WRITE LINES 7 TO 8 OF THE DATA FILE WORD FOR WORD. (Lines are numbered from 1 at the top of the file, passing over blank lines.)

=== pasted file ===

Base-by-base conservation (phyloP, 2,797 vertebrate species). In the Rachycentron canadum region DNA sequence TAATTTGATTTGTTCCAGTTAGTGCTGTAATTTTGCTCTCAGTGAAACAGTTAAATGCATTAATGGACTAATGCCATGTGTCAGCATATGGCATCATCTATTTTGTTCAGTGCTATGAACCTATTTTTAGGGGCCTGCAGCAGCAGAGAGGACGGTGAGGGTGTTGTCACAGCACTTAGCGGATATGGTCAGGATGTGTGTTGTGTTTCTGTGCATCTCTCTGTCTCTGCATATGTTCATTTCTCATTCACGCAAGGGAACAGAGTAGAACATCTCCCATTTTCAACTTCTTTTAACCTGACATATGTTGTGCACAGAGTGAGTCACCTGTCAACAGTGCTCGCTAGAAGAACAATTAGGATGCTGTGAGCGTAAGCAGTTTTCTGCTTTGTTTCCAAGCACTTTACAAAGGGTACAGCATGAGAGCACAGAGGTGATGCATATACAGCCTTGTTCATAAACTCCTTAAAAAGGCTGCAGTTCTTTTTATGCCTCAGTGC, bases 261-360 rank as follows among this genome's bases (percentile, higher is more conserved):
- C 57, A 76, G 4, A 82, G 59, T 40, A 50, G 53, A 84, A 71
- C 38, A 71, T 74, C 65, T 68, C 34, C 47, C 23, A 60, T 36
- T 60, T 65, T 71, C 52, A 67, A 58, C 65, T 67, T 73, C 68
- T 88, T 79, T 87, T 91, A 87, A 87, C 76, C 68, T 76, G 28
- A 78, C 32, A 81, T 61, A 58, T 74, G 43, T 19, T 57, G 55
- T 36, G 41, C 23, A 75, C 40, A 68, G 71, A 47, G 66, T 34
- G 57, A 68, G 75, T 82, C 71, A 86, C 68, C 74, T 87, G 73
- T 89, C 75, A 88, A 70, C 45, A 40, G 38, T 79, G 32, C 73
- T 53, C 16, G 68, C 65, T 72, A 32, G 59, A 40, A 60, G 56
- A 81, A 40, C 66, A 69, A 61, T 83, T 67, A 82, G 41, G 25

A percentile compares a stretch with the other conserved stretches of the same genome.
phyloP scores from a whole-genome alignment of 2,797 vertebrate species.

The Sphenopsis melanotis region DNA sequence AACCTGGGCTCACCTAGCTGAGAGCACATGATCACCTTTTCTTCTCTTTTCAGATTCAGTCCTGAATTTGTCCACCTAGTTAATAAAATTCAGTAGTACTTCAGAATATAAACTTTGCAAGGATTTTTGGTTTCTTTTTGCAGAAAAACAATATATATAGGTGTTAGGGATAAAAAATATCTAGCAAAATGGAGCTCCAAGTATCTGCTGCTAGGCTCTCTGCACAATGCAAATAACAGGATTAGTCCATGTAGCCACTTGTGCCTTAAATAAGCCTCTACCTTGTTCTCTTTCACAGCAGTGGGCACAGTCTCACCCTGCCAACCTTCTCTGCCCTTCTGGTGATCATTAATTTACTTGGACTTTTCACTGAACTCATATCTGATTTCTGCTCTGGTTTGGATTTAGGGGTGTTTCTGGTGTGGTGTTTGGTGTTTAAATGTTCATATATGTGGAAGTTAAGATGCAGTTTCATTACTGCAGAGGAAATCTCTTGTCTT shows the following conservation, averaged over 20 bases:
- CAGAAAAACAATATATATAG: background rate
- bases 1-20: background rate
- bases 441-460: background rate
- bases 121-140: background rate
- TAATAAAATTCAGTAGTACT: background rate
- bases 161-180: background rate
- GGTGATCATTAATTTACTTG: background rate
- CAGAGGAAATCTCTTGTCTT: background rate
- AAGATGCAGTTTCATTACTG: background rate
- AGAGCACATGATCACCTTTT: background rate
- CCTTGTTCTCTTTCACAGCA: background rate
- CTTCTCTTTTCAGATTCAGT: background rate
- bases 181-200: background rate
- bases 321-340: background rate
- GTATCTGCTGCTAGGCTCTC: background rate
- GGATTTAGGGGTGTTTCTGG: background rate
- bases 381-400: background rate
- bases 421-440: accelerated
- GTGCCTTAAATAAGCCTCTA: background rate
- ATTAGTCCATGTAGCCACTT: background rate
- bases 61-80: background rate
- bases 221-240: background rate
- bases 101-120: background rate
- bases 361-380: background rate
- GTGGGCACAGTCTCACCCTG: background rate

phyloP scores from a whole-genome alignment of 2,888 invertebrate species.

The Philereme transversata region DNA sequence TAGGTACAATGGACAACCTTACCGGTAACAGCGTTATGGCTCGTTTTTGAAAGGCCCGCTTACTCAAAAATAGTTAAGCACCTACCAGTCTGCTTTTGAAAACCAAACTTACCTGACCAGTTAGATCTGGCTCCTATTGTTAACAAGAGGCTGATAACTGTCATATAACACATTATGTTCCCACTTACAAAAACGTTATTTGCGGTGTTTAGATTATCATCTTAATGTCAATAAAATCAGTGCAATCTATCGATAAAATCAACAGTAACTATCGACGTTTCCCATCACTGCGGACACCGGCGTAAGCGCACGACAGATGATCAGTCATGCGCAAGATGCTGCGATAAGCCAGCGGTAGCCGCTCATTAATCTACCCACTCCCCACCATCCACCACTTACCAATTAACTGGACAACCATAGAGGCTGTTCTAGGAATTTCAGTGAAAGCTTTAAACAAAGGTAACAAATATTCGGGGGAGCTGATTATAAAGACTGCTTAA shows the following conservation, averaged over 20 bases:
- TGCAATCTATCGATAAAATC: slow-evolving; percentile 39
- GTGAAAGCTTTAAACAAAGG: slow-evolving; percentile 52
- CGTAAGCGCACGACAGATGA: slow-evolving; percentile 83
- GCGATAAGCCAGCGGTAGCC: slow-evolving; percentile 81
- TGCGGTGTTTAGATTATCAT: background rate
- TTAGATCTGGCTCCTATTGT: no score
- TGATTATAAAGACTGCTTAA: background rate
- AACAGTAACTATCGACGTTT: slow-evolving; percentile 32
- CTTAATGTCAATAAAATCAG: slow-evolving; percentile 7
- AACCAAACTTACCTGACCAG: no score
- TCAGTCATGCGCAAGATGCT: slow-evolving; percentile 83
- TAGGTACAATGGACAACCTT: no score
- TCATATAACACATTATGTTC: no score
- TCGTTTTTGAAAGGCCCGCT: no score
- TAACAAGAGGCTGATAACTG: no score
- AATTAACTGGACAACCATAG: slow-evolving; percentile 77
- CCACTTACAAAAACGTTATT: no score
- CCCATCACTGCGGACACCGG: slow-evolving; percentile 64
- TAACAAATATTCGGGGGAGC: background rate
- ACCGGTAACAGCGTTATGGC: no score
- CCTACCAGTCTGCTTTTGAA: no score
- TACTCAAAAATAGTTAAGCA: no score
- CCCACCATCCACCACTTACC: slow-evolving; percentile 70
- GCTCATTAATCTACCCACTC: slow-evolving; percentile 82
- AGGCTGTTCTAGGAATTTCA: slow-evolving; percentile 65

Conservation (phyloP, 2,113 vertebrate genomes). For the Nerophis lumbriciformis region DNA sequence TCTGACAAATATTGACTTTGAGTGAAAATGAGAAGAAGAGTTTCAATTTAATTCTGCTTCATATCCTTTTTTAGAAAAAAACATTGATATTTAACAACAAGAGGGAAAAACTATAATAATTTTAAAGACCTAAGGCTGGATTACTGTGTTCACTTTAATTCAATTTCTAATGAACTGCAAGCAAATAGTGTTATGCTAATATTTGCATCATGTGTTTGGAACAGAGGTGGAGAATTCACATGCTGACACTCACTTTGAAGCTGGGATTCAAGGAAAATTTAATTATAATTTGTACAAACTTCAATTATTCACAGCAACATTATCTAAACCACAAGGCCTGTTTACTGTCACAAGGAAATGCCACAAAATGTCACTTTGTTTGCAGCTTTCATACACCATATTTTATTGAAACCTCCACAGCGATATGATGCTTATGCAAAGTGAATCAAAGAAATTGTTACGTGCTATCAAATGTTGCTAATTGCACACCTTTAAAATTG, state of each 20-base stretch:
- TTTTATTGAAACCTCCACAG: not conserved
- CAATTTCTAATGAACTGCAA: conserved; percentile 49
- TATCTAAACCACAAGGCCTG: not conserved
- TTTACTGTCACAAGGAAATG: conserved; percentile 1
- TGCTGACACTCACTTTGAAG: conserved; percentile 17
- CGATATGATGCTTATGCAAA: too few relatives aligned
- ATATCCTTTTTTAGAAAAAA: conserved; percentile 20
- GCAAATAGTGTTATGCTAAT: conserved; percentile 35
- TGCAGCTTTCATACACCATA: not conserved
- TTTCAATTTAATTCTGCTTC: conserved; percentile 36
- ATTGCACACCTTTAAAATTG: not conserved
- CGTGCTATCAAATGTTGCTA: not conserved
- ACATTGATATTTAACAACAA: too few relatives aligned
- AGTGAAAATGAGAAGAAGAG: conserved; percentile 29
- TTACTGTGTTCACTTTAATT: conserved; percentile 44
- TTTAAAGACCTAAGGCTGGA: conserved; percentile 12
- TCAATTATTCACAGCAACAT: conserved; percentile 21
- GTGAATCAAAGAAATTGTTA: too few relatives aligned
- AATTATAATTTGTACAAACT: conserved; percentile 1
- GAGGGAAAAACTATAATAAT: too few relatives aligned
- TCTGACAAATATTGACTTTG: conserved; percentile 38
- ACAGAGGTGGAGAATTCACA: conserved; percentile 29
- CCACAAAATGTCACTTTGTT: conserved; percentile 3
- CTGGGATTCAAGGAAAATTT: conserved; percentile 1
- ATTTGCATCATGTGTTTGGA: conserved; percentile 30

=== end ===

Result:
- T 36, G 41, C 23, A 75, C 40, A 68, G 71, A 47, G 66, T 34
- G 57, A 68, G 75, T 82, C 71, A 86, C 68, C 74, T 87, G 73